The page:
California Democrat Rep. Eric Swalwell sent out a campaign email on behalf of Rep. Cindy Axne, Iowa’s lone congressional Democrat, to let her supporters know he is “proud” to support her in this election.
“This is Eric Swalwell,” he wrote to the supporters who received her emails. “I’m proud to support Cindy in this 2022 election.”
Swalwell’s primary objective in sending the email appears to be to show off his support for her and ask for campaign contributions, since “Iowa’s 3rd district is consistently one of the most competitive House races in the entire country.” The email gave recipients multiple dollar suggestions to donate.
“Cindy is the obvious choice for protecting quality education, immigration reform, and affordable healthcare. We must fight for these issues to provide safe, enriched, and healthy lives for all Americans,” Swalwell’s email stated.
Iowa state Sen. Zach Nunn, Axne’s Republican opponent, was also mentioned in the email to show that it is “crucial” she gets enough support to defeat him. But, this comes as no surprise. A poll was released late last week that shows Axne would lose to her Republican challenger.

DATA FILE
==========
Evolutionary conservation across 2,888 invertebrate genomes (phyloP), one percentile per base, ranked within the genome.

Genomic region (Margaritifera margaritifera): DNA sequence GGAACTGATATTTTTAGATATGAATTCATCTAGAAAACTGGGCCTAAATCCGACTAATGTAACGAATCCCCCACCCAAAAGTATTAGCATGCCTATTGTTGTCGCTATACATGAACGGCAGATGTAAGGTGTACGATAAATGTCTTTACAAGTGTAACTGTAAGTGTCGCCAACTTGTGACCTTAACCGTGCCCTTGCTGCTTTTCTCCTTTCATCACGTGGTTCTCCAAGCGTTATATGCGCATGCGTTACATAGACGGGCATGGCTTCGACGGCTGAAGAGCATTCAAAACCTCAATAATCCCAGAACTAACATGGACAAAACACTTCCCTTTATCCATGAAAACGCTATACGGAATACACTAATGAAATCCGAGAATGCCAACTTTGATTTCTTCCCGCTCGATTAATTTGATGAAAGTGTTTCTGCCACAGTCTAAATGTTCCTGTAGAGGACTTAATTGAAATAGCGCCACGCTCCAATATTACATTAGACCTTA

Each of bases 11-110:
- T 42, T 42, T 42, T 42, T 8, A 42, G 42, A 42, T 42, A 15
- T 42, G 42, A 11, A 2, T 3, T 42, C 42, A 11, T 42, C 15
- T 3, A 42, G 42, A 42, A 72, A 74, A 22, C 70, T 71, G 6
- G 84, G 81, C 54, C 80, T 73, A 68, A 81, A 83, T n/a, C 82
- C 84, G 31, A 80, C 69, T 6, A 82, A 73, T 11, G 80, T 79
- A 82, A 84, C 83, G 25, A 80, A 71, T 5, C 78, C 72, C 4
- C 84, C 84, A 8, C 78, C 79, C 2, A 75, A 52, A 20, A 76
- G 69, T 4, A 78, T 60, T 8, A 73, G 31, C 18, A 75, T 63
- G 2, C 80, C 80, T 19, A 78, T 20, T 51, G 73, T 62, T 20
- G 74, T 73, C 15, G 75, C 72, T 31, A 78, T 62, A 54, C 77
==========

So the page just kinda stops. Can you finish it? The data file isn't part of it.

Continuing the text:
Republicans are hoping to flip enough congressional districts this cycle to take back the House of Representatives. Republicans have targeted Axne’s seat in the hopes of unseating her, making Iowa completely Republican — on the state and federal level — and winning back the House majority.
In fact, the Iowa Republicans hit a significant milestone of one million voter contacts last month, with roughly three months left before a big election year for the Hawkeye State. However, most importantly, the congressional district is rated to flip Republican, according to the Cook Political Report.
Republicans, after striving to win back the House in 2020, left the Democrats with the slimmest majority in modern history and gave themselves the upper hand in the midterms. Republicans, who are now slightly behind the Democrats, are trying to unseat Rep. Nancy Pelosi (D-CA) from her Speakership and take back the majority in the House of Representatives.
For Republicans, winning the majority will require a net gain of only five seats in November, and much is on the line in both the House and the Senate. Losing either could mean the Democrats and President Joe Biden will have a more challenging time passing their agenda items before the next presidential election.
Republicans are currently projected to win a majority of between 12 and 35 seats while only needing to net five to take back the House.